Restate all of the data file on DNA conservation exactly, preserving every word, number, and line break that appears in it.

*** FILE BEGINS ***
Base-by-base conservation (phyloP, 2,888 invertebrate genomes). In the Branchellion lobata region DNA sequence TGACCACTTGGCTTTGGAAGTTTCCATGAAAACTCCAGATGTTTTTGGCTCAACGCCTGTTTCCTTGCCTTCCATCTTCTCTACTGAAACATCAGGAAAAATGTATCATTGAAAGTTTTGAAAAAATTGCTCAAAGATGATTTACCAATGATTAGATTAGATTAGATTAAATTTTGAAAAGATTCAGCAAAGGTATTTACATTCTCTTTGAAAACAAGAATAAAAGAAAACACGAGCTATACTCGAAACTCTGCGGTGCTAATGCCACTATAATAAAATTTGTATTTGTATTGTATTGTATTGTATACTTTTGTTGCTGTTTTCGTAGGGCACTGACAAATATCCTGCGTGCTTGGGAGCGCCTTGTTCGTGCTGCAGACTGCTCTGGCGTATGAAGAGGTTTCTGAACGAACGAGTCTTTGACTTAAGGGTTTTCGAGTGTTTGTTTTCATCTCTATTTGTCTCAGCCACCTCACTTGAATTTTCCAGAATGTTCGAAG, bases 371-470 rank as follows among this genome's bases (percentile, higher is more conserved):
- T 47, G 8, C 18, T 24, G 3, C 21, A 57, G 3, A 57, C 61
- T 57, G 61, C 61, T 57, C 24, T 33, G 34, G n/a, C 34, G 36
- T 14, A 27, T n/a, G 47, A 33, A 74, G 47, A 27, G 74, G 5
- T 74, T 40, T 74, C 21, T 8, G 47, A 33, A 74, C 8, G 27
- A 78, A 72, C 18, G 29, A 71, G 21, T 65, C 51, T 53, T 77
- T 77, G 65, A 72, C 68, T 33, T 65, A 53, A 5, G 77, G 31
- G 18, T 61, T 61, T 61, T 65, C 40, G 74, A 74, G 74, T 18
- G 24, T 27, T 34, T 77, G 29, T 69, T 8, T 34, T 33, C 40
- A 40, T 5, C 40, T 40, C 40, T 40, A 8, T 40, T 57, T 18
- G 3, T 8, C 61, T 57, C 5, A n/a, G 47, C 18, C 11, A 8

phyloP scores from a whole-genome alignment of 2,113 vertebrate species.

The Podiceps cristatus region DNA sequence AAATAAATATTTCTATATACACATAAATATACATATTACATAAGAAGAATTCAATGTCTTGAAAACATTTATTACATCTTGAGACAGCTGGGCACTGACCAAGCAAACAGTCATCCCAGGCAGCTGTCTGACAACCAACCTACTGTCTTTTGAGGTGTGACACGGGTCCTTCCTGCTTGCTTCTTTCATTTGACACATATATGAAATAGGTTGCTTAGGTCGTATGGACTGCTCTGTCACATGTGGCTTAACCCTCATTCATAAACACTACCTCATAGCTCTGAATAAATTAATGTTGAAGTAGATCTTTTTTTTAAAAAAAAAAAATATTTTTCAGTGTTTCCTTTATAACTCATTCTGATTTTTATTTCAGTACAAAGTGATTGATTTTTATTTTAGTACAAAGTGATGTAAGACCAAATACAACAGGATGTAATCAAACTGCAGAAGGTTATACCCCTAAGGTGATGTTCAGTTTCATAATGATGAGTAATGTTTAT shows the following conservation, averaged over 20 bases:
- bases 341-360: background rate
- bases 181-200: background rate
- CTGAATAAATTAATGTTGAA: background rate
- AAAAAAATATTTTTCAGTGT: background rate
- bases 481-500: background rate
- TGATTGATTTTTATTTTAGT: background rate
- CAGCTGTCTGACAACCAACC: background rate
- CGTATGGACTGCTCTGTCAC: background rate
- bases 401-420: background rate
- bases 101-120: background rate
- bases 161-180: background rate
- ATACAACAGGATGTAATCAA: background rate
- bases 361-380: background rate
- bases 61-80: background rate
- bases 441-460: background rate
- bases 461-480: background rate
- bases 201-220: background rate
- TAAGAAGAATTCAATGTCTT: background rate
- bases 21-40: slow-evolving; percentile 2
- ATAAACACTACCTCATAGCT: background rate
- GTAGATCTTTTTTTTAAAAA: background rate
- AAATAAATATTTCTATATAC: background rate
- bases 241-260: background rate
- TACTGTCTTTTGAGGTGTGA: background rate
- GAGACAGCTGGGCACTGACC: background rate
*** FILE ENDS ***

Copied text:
Base-by-base conservation (phyloP, 2,888 invertebrate genomes). In the Branchellion lobata region DNA sequence TGACCACTTGGCTTTGGAAGTTTCCATGAAAACTCCAGATGTTTTTGGCTCAACGCCTGTTTCCTTGCCTTCCATCTTCTCTACTGAAACATCAGGAAAAATGTATCATTGAAAGTTTTGAAAAAATTGCTCAAAGATGATTTACCAATGATTAGATTAGATTAGATTAAATTTTGAAAAGATTCAGCAAAGGTATTTACATTCTCTTTGAAAACAAGAATAAAAGAAAACACGAGCTATACTCGAAACTCTGCGGTGCTAATGCCACTATAATAAAATTTGTATTTGTATTGTATTGTATTGTATACTTTTGTTGCTGTTTTCGTAGGGCACTGACAAATATCCTGCGTGCTTGGGAGCGCCTTGTTCGTGCTGCAGACTGCTCTGGCGTATGAAGAGGTTTCTGAACGAACGAGTCTTTGACTTAAGGGTTTTCGAGTGTTTGTTTTCATCTCTATTTGTCTCAGCCACCTCACTTGAATTTTCCAGAATGTTCGAAG, bases 371-470 rank as follows among this genome's bases (percentile, higher is more conserved):
- T 47, G 8, C 18, T 24, G 3, C 21, A 57, G 3, A 57, C 61
- T 57, G 61, C 61, T 57, C 24, T 33, G 34, G n/a, C 34, G 36
- T 14, A 27, T n/a, G 47, A 33, A 74, G 47, A 27, G 74, G 5
- T 74, T 40, T 74, C 21, T 8, G 47, A 33, A 74, C 8, G 27
- A 78, A 72, C 18, G 29, A 71, G 21, T 65, C 51, T 53, T 77
- T 77, G 65, A 72, C 68, T 33, T 65, A 53, A 5, G 77, G 31
- G 18, T 61, T 61, T 61, T 65, C 40, G 74, A 74, G 74, T 18
- G 24, T 27, T 34, T 77, G 29, T 69, T 8, T 34, T 33, C 40
- A 40, T 5, C 40, T 40, C 40, T 40, A 8, T 40, T 57, T 18
- G 3, T 8, C 61, T 57, C 5, A n/a, G 47, C 18, C 11, A 8

phyloP scores from a whole-genome alignment of 2,113 vertebrate species.

The Podiceps cristatus region DNA sequence AAATAAATATTTCTATATACACATAAATATACATATTACATAAGAAGAATTCAATGTCTTGAAAACATTTATTACATCTTGAGACAGCTGGGCACTGACCAAGCAAACAGTCATCCCAGGCAGCTGTCTGACAACCAACCTACTGTCTTTTGAGGTGTGACACGGGTCCTTCCTGCTTGCTTCTTTCATTTGACACATATATGAAATAGGTTGCTTAGGTCGTATGGACTGCTCTGTCACATGTGGCTTAACCCTCATTCATAAACACTACCTCATAGCTCTGAATAAATTAATGTTGAAGTAGATCTTTTTTTTAAAAAAAAAAAATATTTTTCAGTGTTTCCTTTATAACTCATTCTGATTTTTATTTCAGTACAAAGTGATTGATTTTTATTTTAGTACAAAGTGATGTAAGACCAAATACAACAGGATGTAATCAAACTGCAGAAGGTTATACCCCTAAGGTGATGTTCAGTTTCATAATGATGAGTAATGTTTAT shows the following conservation, averaged over 20 bases:
- bases 341-360: background rate
- bases 181-200: background rate
- CTGAATAAATTAATGTTGAA: background rate
- AAAAAAATATTTTTCAGTGT: background rate
- bases 481-500: background rate
- TGATTGATTTTTATTTTAGT: background rate
- CAGCTGTCTGACAACCAACC: background rate
- CGTATGGACTGCTCTGTCAC: background rate
- bases 401-420: background rate
- bases 101-120: background rate
- bases 161-180: background rate
- ATACAACAGGATGTAATCAA: background rate
- bases 361-380: background rate
- bases 61-80: background rate
- bases 441-460: background rate
- bases 461-480: background rate
- bases 201-220: background rate
- TAAGAAGAATTCAATGTCTT: background rate
- bases 21-40: slow-evolving; percentile 2
- ATAAACACTACCTCATAGCT: background rate
- GTAGATCTTTTTTTTAAAAA: background rate
- AAATAAATATTTCTATATAC: background rate
- bases 241-260: background rate
- TACTGTCTTTTGAGGTGTGA: background rate
- GAGACAGCTGGGCACTGACC: background rate